Origin of the common bean,Phaseolus vulgaris

  title={Origin of the common bean,Phaseolus vulgaris},
  author={Howard Scott Gentry},
  journal={Economic Botany},
A wild leguminous vine growing in Mexico and Central America is identified as conspecific with the cultivated Phaseolus vulgaris. The exact origin of the common cultivated bean has not certainly been known. Evidence from comparative morphology, geographic distribution, ecology, genetic relationship, and archeologic history all indicate the wild vines are progenitors of the common American bean. Collections of both wild and cultivated seeds graphically illustrate the evolution of the cultivated… 
Wild Beans (Phaseolus L.) of North America
The wild relatives of the five domesticated species of bean (Phaseolus L.) are widely distributed across the tropics and subtropics of the New World, with taxa extending from the Canadian border to
History and impact of a bean (Phaseolus spp., Leguminosae, Phaseoleae) collection
This work explains the reasons why a bean collection was established in 1973 at the International Center of Tropical Agriculture (CIAT) near Palmira in Colombia. It shows the impact of the collection
Patterns of variation in cultivated common bean (Phaseolus vulgaris, Fabaceae)
Most of the variation in the snap or stringless bean appears to be of relatively recent origin; it was greatest among cultivars from China, Europe, and the United States.
Diversity of common bean ( Phaseolus vulgaris L . , fabaceae ) landraces in South Eastern Ethiopia
The food, agricultural and ecological values of leguminous crops are tremendous, and common bean (Phaseolus vulgaris L.) has a major role in all these. The amount of diversity of a crop species at
Prebreeding in Common Bean and Use of Genetic Diversity from Wild Germplasm
The prebreeding efforts will be enhanced by information on gene pool origins, domestication syndrome traits, molecular diversity, and mapping data of the wild forms; (i) indirect screening for biotic and abiotic stresses and (ii) marker-assisted selection.
Shree P. Singh (Bean Program, CIA T, AA 6713, Cali, Colombia), Paul Gepts (Department of Agronomy and Range Sciences, University of California, Davis, CA 95616-8515, USA), and Daniel G. Debouck
Ecogeographic distribution ofPhaseolus spp. (Fabaceae) in Bolivia
Analysis of phaseolin and molecular markers indicate that this gene pool consists of two major groups, Mesoamerican and Andean, and a third intermediate group found in northwestern South America, which is distributed between northern Mexico and northern Argentina.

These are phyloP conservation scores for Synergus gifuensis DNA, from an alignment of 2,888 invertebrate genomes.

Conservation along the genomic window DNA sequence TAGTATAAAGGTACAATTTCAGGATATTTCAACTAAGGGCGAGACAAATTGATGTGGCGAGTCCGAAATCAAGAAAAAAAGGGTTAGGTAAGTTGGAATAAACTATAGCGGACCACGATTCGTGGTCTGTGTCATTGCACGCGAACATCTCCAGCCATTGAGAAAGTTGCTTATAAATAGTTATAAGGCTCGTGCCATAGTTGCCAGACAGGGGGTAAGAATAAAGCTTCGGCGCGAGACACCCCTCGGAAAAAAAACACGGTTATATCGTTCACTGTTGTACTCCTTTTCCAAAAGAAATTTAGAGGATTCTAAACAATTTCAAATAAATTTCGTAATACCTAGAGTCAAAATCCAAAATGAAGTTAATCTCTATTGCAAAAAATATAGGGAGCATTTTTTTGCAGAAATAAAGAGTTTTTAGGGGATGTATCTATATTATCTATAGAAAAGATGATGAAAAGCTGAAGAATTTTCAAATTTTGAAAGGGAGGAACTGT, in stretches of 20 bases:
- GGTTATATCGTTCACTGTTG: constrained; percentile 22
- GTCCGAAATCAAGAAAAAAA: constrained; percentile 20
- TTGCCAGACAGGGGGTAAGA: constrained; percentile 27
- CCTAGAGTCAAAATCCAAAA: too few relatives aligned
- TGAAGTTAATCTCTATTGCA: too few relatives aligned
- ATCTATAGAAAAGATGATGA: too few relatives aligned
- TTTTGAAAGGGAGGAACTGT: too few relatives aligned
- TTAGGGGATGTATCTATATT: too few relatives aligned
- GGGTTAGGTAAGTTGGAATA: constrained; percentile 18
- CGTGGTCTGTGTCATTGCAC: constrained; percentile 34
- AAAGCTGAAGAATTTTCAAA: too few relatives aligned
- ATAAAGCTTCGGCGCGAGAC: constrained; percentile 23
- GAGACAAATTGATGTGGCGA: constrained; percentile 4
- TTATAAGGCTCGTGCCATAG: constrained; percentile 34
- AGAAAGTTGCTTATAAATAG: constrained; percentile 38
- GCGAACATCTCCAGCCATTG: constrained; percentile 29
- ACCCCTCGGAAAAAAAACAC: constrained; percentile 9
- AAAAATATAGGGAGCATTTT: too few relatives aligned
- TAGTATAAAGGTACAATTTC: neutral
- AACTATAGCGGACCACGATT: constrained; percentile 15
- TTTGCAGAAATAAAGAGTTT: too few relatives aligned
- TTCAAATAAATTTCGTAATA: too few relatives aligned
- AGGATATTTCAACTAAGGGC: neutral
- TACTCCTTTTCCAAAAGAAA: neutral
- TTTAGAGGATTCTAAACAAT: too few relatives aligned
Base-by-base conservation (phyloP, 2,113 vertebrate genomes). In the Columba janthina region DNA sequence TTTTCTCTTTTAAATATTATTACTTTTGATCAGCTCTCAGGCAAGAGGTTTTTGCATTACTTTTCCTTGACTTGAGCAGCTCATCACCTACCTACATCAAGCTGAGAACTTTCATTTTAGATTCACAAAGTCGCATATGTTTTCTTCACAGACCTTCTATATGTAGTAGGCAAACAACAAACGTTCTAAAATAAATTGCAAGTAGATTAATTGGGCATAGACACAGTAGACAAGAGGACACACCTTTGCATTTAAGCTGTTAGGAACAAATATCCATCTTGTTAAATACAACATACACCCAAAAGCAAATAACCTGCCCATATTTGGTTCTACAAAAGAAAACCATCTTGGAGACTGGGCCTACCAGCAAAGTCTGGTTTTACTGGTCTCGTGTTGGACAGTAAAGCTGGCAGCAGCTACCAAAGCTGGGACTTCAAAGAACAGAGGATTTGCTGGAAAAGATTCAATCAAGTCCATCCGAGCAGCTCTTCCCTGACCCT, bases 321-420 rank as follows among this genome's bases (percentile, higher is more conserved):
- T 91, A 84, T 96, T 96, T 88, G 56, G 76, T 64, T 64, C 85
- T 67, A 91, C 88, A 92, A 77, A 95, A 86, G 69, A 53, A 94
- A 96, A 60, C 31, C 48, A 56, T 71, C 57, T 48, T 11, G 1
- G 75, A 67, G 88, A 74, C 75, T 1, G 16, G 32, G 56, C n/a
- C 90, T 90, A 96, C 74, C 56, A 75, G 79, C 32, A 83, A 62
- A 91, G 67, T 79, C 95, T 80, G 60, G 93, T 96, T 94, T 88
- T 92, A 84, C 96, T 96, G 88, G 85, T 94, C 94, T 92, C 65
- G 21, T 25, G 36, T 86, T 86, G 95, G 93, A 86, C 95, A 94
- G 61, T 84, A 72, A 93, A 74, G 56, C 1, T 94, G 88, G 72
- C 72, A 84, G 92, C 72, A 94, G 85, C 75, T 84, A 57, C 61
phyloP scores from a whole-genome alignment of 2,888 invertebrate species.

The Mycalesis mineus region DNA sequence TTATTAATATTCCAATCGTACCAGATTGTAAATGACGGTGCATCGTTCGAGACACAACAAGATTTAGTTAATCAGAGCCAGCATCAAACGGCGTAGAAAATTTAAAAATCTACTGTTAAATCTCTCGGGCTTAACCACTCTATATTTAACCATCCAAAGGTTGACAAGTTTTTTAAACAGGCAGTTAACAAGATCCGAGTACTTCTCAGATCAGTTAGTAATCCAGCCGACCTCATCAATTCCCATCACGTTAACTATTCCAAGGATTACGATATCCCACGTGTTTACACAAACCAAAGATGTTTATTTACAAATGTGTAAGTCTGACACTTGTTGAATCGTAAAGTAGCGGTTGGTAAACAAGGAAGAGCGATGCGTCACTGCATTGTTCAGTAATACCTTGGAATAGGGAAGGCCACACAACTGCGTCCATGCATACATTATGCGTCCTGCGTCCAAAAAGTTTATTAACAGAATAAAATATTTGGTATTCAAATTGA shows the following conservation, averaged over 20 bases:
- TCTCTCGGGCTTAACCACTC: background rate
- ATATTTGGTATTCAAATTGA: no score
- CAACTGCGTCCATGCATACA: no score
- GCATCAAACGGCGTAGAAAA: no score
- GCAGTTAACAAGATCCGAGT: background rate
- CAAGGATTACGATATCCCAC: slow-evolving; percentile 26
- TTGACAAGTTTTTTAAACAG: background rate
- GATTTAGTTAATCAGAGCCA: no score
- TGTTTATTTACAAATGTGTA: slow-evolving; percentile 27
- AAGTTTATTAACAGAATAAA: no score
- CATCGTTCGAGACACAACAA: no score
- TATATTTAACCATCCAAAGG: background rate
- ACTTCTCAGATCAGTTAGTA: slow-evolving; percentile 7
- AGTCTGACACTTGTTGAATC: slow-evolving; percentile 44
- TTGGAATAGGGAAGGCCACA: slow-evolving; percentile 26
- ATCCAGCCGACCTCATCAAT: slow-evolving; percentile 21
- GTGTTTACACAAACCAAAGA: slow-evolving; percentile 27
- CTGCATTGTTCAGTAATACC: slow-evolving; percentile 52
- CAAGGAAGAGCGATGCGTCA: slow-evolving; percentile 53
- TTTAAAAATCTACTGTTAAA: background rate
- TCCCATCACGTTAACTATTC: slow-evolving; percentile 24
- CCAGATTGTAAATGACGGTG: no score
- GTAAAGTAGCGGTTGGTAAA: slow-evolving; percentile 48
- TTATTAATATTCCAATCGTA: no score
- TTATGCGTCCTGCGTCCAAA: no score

Phenological , morphological and yield component differences between a wild and domesticated form of common bean
In 2014, two forms of common bean (Phaseolus vulgaris L.), one wild and the other domesticated, both of undetermined growth habit type IV, climber, were cultivated in the greenhouse. The culture was
Races of common bean (Phaseolus vulgaris, Fabaceae)
Multivariate statistical analyses of morphological, agronomic, and molecular data, as well as other available information on Latin American landraces representing various geographical and ecological regions of their primary centers of domestications in the Americas, reveal the existence of two major groups of germplasm: Middle American and Andean South American, which could be further divided into six races.
Use of Wild Relatives and Closely Related Species to Adapt Common Bean to Climate Change
This review considers the current understanding of the genetic resources available for common bean improvement and the progress that has been achieved thus far through introgression of genetic diversity from wild relatives of common bean, and from closely related species, including P. dumosus.


Archeology and domestication in American Phaseolus (Beans)
Although beans were prominent among agricultural products cited in tribute lists in pre-Hispanic times, they did not become abundant in the Southwest, Tamaulipas, Tehuacan and Coastal Peru until agriculture was well established for some time and the process of replacement continues at the present time.
The archeological record of cultivated crops of new world origins
  • C. Smith
  • Environmental Science
    Economic Botany
  • 2008
Proper interpretation of the archeological plant remains can furnish much information concerning the development of cultivated plants from wild species; the selection of better lines of crop plants; introduction of new crops; revisions in the methods of agriculture and other facets of the early relationships of plants with men.
The origin of cultivated plants
This work considers the study of species as to their Origin, their Early Cultivation, and the Principal Facts of their Diffusion, as well as general observations and conclusion.
Domestication of Corn.
In the article "Domestication of corn" by P. C. Mangelsdorf, R. S. MacNeish, and W. Galinat, two typographical errors occur.
Cytogenetics of the vegetable crops IV. Legumes (continued)
H a b i t ....................................................................................................................................................................................... 250 H y b r i d V i g o r . . . £10,000,000 .
Cytogenetics of the vegetable crops
Prehistoric Bean Remains from Caves in the Ocampo Region of Tamaulipas, Mexico